Although the Third Crusade failed to retake Jerusalem, Richard, needing to return to England, negotiated a three-year truce with Saladin. The truce, known as the Treaty of Jaffa, ensured that Christian pilgrims from the west would once again be allowed to visit Jerusalem. Saladin also surrendered control to the Crusaders of the coast south to Jaffa.

1219 AD Jerusalem’s walls are razed by order of al-Mu’azzam, the Ayyubid sultan of Damascus fearing another Crusader takeover

1229 AD A treaty with Egypt’s ruler al-Kamil cedes Jerusalem’s control to Frederick II of Germany calling a ten year truce between Christians and Muslims

1239 AD Frederick II after truce expires begins rebuilding the city walls

1240 AD Jerusalem’s walls again demolished by an-Nasir Da’ud, the emir of Kerak

1243 AD Jerusalem again under Christian control declaring it The Kingdom of Jerusalem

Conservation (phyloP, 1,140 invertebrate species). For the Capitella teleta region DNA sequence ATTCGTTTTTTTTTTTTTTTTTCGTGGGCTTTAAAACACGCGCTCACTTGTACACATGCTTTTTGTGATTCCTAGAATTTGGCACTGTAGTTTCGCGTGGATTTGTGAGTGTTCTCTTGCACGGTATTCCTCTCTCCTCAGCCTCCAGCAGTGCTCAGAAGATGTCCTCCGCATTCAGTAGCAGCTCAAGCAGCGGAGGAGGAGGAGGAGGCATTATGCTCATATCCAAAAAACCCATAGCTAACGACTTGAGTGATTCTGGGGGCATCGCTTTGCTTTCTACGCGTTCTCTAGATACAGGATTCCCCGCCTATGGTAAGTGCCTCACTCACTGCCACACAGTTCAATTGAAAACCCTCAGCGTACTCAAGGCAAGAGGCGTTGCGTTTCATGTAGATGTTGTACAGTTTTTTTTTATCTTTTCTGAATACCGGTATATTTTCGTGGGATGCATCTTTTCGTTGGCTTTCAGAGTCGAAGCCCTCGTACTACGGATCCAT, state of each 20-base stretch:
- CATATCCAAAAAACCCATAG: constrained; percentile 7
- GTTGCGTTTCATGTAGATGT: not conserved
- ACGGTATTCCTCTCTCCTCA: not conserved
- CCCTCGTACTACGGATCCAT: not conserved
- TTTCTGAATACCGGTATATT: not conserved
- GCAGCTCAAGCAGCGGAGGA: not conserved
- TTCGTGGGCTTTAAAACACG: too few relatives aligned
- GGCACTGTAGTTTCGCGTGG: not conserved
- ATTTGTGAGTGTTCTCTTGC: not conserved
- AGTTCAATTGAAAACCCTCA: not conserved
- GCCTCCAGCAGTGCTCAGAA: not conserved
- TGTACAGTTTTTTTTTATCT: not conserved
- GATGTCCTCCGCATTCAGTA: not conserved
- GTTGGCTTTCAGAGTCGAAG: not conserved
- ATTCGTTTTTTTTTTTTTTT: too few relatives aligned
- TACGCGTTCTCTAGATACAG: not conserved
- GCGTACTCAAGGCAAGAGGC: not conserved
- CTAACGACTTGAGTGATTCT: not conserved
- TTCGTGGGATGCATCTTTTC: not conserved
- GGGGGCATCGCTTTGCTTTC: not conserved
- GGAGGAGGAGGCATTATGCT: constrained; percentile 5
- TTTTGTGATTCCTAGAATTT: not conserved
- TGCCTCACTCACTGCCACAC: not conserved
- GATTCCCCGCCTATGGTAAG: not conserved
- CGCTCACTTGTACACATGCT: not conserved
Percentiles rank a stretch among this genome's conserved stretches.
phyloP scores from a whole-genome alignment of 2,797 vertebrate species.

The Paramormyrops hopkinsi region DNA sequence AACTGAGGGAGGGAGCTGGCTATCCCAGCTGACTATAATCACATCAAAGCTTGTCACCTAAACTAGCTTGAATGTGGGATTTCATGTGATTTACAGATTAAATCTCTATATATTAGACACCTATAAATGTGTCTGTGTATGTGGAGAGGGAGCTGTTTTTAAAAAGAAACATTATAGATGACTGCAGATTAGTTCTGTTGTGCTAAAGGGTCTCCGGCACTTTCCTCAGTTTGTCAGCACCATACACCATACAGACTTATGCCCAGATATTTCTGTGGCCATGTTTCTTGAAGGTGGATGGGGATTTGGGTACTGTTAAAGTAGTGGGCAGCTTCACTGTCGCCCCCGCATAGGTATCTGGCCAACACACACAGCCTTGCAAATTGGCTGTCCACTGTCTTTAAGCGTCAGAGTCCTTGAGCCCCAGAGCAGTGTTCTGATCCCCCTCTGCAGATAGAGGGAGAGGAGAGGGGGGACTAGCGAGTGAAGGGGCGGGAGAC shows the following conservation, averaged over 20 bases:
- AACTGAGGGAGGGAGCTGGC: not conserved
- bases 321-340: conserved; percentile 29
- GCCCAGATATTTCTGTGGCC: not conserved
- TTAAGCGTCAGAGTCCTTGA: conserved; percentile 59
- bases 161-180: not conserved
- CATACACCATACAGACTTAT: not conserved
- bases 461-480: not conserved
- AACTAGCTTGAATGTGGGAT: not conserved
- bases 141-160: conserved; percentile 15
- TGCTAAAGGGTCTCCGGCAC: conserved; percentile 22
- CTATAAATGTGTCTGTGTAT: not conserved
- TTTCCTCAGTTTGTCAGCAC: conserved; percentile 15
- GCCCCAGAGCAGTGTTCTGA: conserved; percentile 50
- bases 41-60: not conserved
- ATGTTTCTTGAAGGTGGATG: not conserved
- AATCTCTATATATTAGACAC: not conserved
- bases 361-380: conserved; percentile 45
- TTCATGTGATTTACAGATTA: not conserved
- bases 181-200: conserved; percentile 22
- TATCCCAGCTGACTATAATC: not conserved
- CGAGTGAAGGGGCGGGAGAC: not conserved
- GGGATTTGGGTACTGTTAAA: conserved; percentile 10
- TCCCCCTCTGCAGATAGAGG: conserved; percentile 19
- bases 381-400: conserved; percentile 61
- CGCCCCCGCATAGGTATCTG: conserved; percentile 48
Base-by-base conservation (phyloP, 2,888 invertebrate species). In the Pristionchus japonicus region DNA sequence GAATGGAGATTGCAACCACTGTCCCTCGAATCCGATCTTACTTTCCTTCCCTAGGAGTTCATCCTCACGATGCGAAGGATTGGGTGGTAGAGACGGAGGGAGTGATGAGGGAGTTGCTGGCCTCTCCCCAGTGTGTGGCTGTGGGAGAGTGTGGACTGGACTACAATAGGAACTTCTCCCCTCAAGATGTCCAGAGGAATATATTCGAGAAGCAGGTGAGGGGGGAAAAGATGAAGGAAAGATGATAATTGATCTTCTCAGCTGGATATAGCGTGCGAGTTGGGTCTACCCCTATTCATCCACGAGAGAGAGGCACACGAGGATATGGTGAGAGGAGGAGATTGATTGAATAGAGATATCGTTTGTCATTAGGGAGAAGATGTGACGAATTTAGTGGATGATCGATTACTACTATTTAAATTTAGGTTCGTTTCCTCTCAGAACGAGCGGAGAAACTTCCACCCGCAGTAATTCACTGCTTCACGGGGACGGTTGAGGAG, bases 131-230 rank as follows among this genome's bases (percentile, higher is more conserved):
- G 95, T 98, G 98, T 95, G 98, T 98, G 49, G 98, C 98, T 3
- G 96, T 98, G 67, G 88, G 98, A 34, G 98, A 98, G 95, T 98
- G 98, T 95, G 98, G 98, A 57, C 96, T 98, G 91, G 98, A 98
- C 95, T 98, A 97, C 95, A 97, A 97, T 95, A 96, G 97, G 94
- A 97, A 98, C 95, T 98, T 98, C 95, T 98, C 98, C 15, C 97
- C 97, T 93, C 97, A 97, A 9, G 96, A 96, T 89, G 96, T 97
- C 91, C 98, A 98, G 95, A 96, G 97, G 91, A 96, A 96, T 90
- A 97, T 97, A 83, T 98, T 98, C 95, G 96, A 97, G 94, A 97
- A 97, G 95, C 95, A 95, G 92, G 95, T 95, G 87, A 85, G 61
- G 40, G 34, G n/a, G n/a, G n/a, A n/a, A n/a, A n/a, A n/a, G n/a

1291 AD The Kingdom of Jerusalem ends with Franciscan monks in control at Acre, Sidon, Antioch, Tripoli, Jaffa, and Jerusalem establishing good political relations between the Christian governments and the Mamluk Sultanate of Egypt

1342 AD Pope Clement VI approved an entity known as the Franciscan Custody of the Holy Land

In 1517, Jerusalem came under the authority of the Ottoman Turkish Empire and began a period of peace under Suleiman the Magnificent, including the reconstruction of the walls of what is now the Old City of Jerusalem with only the Wailing Wall being an original structure. Jews returned to the city in large numbers. The Ottoman Empire ruled Jerusalem and much of the Middle East from about 1516 to 1917.The rule of Suleiman and the Turkish Sultans was responsible for an age of “religious peace” where Jew, Christian and Muslim all enjoyed freedom of religion. During that period it was possible to see a synagogue, a church and a mosque in the same neighborhood and the city remained open to all religions.